I’ve got few more tags that are helping me speeding up the whole process and as you can see, it’s very simple to add any new tags in the future.

Obviously, I can overwrite everything by code, but in practice, I don’t need to do that. Sometimes, I still need to do rare things by code and the engine is providing me with some useful feature:

  • I can check how far we are inside a sample. I’m using this feature to do lips syncing (check Anka for a great example of this).
  • I can force a sound to fade out or fade in.
  • When I play a sound, I can attach a tag to it. I can tell the engine to kill all the sounds with a specific tag. This can be very useful in some cases when an object is vanishing from the screen but its sounds are still playing.

All these audio features are helpful while coding a game.


I’m always developing my games in English first. But, very early in development, I’ll add the French version (I’m French). I try to localize my games in as many languages as possible. It helps get better visibility. As you can guess by now, I’m using a data driven approach to handle all languages in my games. I’ve wrote a specific article about this subject, so I won’t talk too much about it here. Please, check the link.

I’ll just add that I’m using my own font system. I can export any TTF font into my own file format. It’s very simple to remove unused characters. I’m using this feature for the gigantic Chinese’s fonts. Also, with a minimum amount of work, I can add missing characters. It’s very useful when you have found your perfect font but it hasn’t got some accentuated letters used in most European languages.


This is a bit out of topic but I think it’s an important part of my process developing games with my engine. Some of my games are levels based (Jump Birdy Jump, Fatal Escape, Tropical Mania…). I love creating editors directly inside my games. As most of my editors are small in scope, I don’t mind developing them in the same build as the game (instead of coding a second app). A simple tag in the system file will tell the game to start-up the editor instead of the normal front end. I can code a new gameplay element and immediately integrate it inside the editor without dealing with two projects. This is definitely saving me some coding time. Also, I’m sure that what I see in the editor will be identical to what’s in the game.

Check this VIDEO of Jump Birdy Jump’s editor. It’s a bit rough on the edges as I was the only one using it. But, I was able to create a lot of different levels and only concentrate on their design.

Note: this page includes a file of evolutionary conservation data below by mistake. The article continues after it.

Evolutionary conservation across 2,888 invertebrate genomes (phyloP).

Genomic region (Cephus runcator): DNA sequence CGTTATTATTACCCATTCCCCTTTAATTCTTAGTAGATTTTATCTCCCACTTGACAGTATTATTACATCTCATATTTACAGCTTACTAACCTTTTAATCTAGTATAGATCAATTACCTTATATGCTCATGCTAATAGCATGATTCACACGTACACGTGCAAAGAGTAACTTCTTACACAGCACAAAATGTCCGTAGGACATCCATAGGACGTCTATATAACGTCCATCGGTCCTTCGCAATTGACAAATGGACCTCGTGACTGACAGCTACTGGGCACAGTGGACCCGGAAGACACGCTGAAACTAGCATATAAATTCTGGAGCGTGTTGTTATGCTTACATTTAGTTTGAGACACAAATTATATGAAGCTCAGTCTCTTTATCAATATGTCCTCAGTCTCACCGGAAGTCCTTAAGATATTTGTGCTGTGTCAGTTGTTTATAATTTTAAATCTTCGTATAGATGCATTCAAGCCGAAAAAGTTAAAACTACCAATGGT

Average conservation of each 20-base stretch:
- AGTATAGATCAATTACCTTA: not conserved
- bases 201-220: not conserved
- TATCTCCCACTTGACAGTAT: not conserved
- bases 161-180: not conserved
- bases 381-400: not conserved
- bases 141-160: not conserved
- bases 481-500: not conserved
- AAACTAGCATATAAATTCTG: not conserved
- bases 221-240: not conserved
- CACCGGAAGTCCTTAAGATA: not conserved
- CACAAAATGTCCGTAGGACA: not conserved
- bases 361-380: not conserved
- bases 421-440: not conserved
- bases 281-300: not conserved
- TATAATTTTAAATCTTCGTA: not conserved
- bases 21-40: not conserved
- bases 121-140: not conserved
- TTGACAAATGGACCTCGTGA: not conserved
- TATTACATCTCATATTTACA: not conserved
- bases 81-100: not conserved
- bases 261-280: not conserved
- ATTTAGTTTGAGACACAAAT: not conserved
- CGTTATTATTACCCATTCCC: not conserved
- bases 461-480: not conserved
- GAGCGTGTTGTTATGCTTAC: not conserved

In fatal Escape (coming soon), I’ve even left the editor in the game, so player will be able to create their own levels.

I had to polish it a bit more than usual because the players will see it. Also, it had to work on touch screen devices (the computer version is more friendly thanks to the mouse and keyboard). It’s a little bit of extra work, but that’s a cool feature in the game.

With my adventure game Anka, the editor is much bigger, but so is the game. Without it, I couldn’t had created the game on my own. I was able to design the whole story interactions, events, transitions, dialogues, placing objects and behaviours, drawing collision areas and even creating the animations without leaving the editor.

In most cases, developing a proper editor or good tools for your games is always a good idea. You might spend a bit of time working on these editors, but at the end, the return is massive and you’ll be saving time. Levels creation become much easier and you can concentrate on designing and tweaking them.


I started creating my engine before the current middleware tools were available, so I didn’t had much choice. I’m glad I did carry own improving this technology other the years. I had many friends whom kept changing tools to create their new games. Every time they wanted to support a new platform, their old games had to be fully ported (sometimes, it wasn’t even possible). With my engine, when I’m adding a new platform, my entire portfolio is following at no cost. It’s a great way to get extra incomes from old games. Also, for my new games, it’s invaluable to develop once but distribute on many platforms.

Creating your own technology isn’t for everyone but even if you are using a middleware solution, I’m sure you can still use a lot of good advice from this article.